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December 5, 2013

Washington woman unknowingly live-tweets husband's death

VANCOUVER, Wash. — A Washington state woman known for monitoring police scanners unknowingly live-tweeted about a fatal car wreck Wednesday, initially unaware that the victim was her husband.

Caran Johnson, known in Portland-area social-media circles by her @Scancouver Twitter handle, posted "omg that is so horrible" after learning of a two-vehicle collision on I-205 in Vancouver, KOIN.com reported.

Her husband, 47-year-old Craig Johnson, was killed after the car he was driving crossed from the northbound lanes into southbound I-205 and struck a pickup truck, authorities said. He was pronounced dead at the scene.

"You already feel for the people that are involved," Trooper Will Finn told KOIN.com. "This, for me, took it up to the next level. I feel like I somewhat already have a relationship with this person."

Finn, who is responsible for Washington State Patrol's official Twitter feed, said he knows Caran Johnson through social media and saw that she was trying to call her husband after the accident.

"I'm trying not to panic, but my husband left work early and he drives 205 to get home. He's not answering his phone," Johnson posted Wednesday afternoon.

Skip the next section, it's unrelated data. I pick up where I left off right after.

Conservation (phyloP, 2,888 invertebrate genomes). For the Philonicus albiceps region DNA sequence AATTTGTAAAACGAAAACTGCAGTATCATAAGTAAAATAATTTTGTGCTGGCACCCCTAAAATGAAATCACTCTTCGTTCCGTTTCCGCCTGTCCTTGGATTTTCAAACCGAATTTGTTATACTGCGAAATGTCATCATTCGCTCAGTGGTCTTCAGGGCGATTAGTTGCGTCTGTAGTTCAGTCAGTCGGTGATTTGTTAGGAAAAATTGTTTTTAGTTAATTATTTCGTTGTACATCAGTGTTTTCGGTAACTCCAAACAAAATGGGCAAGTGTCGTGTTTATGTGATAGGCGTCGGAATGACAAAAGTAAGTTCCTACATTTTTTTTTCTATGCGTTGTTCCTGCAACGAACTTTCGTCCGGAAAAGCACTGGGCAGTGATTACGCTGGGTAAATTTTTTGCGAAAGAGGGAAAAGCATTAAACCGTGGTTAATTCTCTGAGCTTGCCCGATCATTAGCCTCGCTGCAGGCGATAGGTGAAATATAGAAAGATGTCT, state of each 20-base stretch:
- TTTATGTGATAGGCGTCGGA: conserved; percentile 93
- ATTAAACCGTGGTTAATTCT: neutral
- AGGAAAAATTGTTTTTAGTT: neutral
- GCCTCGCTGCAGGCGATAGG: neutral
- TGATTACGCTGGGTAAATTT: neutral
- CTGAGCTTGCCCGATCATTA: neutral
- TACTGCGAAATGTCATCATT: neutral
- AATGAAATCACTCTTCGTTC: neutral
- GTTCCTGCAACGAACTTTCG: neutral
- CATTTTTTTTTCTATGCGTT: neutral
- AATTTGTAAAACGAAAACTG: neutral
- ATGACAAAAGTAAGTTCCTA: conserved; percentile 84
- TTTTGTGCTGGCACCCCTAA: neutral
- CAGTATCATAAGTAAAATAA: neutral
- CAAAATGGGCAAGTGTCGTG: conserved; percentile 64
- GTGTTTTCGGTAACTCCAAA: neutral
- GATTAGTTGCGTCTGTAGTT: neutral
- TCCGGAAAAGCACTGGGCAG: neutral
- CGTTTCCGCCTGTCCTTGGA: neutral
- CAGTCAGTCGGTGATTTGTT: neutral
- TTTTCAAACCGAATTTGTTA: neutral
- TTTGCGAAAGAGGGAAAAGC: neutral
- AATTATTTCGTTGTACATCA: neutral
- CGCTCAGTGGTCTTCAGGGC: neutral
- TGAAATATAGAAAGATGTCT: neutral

Minutes later, her Twitter posts became increasingly frantic: "I am freaking out now," followed by "And now my kids are home from school."

After contacting authorities, Johnson reported that the victim was her husband, tweeting simply, "It's him. He died."

Investigators told KOIN.com they are still probing the cause of the crash. Johnson tweeted earlier Wednesday that she had called her husband's workplace and found out he was "feeling faint" when he left. 

A 54-year-old woman driving a second car involved in the accident suffered serious injuries and was taken to a local hospital, according to the report.

 

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Poll

Do you think "blue laws" related to Sunday alcohol sales in Oklahoma should be relaxed? Choose the option that most closely reflects your opinion.

Alcoholic drinks should be sold Sundays in restaurants and bars, and liquor stores should be open.
Alcoholic drinks should be sold Sundays in restaurants and bars only; liquor stores should stay closed.
Liquor stores should be open Sundays, but drinks should not be served anywhere on Sundays.
The law should remain as it is now; liquor stores should be closed, and drinks should be served on Sundays according to county option.
No alcohol should be sold or served publicly on Sundays.
Undecided.
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